Lydia was an Iron Age kingdom of western Asia Minor, now part of modern Turkey. Its population spoke an Anatolian language in the Indo-European language family known as Lydian, which became extinct in the first century BC. Coins were invented in Lydia around 610 BC.
Lydia was also a rich businesswoman of Thyatira in modern Greece, who appears in the Biblical book of Acts. She housed the apostle Paul and his colleagues. Ah, that money linkage.
The church that I went to as a child in Binghamton, NY, Trinity AME Zion, was two very short blocks away, down Gaines Street over Oak Street, to the corner of Oak and Lydia. On weekdays, I would walk down Lydia, zigzag five more short blocks to my school, Daniel S. Dickinson.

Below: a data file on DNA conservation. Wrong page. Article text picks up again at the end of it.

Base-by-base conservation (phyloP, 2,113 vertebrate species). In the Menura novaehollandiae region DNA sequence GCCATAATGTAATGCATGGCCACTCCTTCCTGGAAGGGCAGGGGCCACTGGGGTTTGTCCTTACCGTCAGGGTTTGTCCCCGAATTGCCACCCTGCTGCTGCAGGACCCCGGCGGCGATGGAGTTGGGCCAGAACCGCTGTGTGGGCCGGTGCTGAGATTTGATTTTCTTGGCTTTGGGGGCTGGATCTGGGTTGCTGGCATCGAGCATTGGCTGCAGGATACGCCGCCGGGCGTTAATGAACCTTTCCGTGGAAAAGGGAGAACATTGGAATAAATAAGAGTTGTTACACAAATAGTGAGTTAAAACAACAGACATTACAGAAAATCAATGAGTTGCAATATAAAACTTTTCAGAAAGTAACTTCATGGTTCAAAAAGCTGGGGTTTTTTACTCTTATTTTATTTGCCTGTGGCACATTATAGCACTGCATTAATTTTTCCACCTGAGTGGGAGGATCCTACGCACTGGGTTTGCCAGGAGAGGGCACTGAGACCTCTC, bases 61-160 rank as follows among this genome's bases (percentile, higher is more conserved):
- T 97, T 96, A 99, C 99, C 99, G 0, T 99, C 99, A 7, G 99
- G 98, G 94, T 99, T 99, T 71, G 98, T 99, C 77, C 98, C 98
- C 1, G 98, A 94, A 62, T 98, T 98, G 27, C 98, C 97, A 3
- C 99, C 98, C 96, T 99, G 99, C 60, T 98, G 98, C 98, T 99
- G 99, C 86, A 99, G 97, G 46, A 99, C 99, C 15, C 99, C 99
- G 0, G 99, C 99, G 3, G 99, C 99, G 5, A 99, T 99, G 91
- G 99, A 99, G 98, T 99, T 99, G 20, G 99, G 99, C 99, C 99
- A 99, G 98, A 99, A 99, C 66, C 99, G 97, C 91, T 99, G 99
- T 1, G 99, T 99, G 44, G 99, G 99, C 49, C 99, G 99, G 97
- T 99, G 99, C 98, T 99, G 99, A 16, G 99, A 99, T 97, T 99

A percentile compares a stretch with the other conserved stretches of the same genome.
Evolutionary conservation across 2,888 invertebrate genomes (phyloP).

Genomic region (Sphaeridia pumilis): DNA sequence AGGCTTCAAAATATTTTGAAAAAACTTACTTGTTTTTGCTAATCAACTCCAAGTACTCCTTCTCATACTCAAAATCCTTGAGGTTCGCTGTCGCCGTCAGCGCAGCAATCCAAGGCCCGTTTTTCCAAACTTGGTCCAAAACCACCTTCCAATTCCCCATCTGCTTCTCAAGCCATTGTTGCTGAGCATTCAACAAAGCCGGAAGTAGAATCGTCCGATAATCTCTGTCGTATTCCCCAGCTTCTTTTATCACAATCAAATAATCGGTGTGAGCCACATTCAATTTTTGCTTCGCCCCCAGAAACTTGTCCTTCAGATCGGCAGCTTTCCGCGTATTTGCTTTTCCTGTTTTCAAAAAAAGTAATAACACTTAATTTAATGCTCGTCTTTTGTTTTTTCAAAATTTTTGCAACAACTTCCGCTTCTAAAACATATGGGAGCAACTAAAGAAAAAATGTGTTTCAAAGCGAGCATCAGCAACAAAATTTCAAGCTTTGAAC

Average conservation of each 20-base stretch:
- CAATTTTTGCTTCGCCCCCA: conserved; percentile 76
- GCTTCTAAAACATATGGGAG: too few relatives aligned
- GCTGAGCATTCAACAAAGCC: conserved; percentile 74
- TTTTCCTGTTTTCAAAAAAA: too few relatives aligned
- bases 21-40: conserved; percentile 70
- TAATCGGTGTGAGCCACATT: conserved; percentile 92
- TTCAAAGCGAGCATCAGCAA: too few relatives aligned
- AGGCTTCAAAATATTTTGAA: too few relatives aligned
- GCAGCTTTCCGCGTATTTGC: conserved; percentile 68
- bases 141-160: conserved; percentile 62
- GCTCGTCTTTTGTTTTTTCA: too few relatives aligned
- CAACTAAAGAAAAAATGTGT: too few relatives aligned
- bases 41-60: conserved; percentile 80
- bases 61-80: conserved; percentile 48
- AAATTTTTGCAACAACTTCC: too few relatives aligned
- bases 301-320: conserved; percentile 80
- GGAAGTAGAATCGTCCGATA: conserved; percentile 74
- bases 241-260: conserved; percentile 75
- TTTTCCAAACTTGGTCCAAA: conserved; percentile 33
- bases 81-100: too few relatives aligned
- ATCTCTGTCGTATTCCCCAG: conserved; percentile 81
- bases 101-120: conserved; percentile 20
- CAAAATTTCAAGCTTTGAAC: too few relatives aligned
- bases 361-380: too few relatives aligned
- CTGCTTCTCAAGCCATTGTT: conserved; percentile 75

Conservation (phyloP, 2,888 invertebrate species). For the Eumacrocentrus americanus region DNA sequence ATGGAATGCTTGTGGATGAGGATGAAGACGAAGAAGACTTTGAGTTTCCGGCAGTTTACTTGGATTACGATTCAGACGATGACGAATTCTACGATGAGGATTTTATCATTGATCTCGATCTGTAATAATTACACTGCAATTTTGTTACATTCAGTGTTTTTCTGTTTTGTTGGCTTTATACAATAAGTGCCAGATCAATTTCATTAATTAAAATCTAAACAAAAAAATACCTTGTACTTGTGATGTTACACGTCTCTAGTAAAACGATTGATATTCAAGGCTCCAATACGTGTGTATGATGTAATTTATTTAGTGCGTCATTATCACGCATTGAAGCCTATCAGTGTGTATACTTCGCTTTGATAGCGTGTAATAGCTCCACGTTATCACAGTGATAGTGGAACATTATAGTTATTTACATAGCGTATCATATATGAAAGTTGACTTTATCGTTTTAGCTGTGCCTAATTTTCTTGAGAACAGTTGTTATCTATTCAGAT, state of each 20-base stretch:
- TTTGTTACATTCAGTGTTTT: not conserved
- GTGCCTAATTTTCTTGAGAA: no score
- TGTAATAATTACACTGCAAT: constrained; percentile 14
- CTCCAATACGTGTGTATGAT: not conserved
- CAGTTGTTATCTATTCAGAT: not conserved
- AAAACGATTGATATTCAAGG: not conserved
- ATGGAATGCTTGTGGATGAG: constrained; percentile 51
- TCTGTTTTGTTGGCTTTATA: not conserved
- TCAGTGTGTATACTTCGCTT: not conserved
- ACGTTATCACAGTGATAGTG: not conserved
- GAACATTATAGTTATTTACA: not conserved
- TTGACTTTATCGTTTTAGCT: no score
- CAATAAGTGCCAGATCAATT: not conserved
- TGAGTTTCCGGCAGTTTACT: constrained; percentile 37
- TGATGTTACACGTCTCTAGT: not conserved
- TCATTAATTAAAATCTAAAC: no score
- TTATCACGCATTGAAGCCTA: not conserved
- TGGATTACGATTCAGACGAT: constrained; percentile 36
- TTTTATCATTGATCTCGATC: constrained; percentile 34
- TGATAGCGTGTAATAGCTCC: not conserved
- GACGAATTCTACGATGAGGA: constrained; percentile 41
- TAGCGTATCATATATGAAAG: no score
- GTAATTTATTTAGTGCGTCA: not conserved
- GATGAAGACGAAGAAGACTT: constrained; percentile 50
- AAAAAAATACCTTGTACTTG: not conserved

Yet none of that, save for the vague recollection about the New Testament woman, was consciously in my mind when we decided to name our daughter Lydia five and a half years ago.
Here are pics from her first two and a quarter years; the last picture was developed 6 July 2006. Some of the earlier pics I never used in the blog before.
And a more recent shot, from her fourth birthday party: